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Aquatic Weed Wars
Invasive aquatic plants are choking the life out of waters in Maine and other Northeastern states. Eurasian milfoil and water chestnut is just a couple of the plants that are taking over the lakes and there is very little that can be done to eradicate the plants once they have become firmly established.

As non-native species, the invasive aquatic plants don’t face the parasites and predators that keep native flora in check, and so, when they infect a lake they not only grow rapidly, but they crowd out other plant life, destroying fish habitat.

There is no easy fix to battle these plants either. Sunlight blocking mats impede their growth, but also hurt native plant life as well. Weevils, a biological approach, will eat the plants, but these little bugs are expensive at $3 to $5 each. Herbicides affect native plant life and carry some risk for people and fish too. Mechanical harvesting is sometimes the best that can be done, cut them down annually and to keep them in check and the lake usable.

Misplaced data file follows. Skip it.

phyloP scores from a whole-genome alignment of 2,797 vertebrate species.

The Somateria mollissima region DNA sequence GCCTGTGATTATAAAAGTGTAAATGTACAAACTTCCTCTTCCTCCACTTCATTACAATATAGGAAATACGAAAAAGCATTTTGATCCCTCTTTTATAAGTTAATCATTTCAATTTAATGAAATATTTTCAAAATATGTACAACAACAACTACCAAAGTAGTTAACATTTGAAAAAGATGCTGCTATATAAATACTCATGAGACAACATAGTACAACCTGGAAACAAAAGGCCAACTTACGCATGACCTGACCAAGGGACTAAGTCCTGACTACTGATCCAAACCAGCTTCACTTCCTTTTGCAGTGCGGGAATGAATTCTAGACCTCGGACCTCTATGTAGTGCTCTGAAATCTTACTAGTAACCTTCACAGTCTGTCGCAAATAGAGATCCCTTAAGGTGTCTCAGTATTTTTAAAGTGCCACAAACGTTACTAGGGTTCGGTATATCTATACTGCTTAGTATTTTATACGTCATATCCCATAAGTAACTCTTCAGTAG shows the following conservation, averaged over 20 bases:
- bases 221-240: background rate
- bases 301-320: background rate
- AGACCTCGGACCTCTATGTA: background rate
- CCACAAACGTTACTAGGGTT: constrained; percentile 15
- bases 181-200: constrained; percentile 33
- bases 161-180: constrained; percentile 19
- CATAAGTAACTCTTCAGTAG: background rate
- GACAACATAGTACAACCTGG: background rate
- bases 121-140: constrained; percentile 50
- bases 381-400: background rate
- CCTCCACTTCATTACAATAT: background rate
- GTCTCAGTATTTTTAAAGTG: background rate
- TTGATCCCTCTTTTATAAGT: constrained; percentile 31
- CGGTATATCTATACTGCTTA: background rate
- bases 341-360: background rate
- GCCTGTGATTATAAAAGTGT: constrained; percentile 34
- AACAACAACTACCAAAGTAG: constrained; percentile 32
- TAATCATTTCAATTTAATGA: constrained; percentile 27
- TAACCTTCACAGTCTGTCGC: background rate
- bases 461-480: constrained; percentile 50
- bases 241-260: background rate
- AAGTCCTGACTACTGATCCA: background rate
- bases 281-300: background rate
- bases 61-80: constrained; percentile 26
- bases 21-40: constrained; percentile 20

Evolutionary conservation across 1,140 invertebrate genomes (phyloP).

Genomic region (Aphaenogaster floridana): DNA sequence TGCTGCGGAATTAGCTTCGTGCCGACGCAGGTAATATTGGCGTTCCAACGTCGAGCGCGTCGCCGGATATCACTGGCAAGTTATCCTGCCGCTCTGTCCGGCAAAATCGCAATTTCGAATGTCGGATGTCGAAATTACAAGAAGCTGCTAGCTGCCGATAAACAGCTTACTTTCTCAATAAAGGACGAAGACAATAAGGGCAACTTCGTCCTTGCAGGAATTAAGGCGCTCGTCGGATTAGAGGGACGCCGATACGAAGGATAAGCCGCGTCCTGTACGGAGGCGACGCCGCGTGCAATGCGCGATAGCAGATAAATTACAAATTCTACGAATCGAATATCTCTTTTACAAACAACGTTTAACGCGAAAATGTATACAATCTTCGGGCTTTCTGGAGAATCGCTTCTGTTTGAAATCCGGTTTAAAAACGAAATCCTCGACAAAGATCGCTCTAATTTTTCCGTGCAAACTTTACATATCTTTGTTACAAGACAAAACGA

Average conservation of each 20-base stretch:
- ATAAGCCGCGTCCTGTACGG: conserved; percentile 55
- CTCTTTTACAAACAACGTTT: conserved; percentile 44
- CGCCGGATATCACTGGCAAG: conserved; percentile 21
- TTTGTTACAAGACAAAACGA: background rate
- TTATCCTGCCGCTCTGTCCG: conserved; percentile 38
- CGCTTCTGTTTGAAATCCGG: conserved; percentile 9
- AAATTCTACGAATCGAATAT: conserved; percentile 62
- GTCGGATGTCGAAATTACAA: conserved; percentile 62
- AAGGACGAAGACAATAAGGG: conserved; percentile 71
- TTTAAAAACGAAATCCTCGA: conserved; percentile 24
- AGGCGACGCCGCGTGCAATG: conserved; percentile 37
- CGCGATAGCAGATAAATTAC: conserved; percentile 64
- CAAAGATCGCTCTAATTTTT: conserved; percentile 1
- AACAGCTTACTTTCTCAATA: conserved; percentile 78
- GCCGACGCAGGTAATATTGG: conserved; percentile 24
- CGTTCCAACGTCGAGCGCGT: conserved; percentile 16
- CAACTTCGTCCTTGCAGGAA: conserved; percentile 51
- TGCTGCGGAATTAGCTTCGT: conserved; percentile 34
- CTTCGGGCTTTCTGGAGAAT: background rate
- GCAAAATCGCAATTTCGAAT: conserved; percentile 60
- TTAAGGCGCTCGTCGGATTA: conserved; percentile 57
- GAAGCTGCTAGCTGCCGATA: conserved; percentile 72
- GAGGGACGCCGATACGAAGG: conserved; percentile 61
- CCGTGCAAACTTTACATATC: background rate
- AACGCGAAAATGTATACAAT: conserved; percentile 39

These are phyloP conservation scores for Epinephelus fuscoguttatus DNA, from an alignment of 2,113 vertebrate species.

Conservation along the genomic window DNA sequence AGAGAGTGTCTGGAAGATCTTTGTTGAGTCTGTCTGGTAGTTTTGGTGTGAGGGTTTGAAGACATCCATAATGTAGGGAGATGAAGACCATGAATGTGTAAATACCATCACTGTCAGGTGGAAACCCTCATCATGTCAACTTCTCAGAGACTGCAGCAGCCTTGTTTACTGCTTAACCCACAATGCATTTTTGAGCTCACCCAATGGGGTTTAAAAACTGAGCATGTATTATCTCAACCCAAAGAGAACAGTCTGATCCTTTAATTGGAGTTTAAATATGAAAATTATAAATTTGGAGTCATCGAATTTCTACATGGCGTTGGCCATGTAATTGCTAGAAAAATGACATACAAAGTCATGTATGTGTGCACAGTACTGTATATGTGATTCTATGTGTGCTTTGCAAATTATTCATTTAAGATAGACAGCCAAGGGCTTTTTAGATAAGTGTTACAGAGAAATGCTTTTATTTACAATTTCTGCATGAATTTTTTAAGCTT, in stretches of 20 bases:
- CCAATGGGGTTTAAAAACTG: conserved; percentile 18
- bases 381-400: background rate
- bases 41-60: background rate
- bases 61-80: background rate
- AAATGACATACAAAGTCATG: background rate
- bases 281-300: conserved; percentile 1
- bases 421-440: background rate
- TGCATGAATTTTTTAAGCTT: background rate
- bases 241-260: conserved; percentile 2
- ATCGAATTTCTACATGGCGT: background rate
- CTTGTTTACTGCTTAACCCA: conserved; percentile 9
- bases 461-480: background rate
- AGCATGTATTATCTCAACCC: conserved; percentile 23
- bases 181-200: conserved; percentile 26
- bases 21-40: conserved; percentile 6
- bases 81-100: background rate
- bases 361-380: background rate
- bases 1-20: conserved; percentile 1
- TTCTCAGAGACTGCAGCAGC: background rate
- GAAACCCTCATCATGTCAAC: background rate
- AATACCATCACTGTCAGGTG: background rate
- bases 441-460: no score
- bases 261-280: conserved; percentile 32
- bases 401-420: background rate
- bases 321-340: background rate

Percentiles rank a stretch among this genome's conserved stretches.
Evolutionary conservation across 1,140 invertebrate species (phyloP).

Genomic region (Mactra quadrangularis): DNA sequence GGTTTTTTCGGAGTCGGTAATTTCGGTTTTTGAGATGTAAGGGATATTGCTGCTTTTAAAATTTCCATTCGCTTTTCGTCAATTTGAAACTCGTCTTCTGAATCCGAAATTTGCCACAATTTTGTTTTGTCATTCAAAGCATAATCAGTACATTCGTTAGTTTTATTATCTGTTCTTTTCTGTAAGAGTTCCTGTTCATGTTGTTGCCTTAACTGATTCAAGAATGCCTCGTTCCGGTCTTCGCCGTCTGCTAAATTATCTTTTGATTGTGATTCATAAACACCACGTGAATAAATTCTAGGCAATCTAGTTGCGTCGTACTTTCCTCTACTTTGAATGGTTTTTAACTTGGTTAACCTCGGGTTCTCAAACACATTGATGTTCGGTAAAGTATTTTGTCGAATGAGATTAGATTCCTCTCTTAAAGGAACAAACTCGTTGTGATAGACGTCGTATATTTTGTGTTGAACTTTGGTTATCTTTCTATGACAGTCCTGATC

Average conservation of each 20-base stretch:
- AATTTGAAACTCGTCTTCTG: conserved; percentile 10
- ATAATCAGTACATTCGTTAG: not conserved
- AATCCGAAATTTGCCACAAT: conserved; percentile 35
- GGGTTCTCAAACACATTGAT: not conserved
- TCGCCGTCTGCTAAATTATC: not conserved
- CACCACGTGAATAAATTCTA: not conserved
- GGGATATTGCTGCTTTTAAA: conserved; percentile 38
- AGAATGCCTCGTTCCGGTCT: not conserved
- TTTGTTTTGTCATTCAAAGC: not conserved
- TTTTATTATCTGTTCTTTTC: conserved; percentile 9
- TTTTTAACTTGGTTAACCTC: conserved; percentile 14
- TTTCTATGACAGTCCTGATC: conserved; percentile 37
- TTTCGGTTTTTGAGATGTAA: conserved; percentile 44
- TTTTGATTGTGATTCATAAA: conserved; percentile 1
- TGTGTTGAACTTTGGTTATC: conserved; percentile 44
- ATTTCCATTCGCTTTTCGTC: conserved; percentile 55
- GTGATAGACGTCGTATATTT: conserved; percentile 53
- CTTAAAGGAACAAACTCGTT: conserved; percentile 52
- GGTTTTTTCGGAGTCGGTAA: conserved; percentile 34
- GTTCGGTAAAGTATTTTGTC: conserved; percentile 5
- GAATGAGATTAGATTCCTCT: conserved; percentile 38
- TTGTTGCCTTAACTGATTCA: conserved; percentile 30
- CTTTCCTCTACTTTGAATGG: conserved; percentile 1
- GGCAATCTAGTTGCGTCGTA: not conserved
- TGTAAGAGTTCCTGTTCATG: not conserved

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Eating Trash on the Ganges - The Ganges River is India’s holiest river, considered a source of spiritual purification for devout Hindus, it is also an economic lifeline and it is in peril. However, one machines is helping by collecting the floating debris; about 20 tons of trash in four hours.

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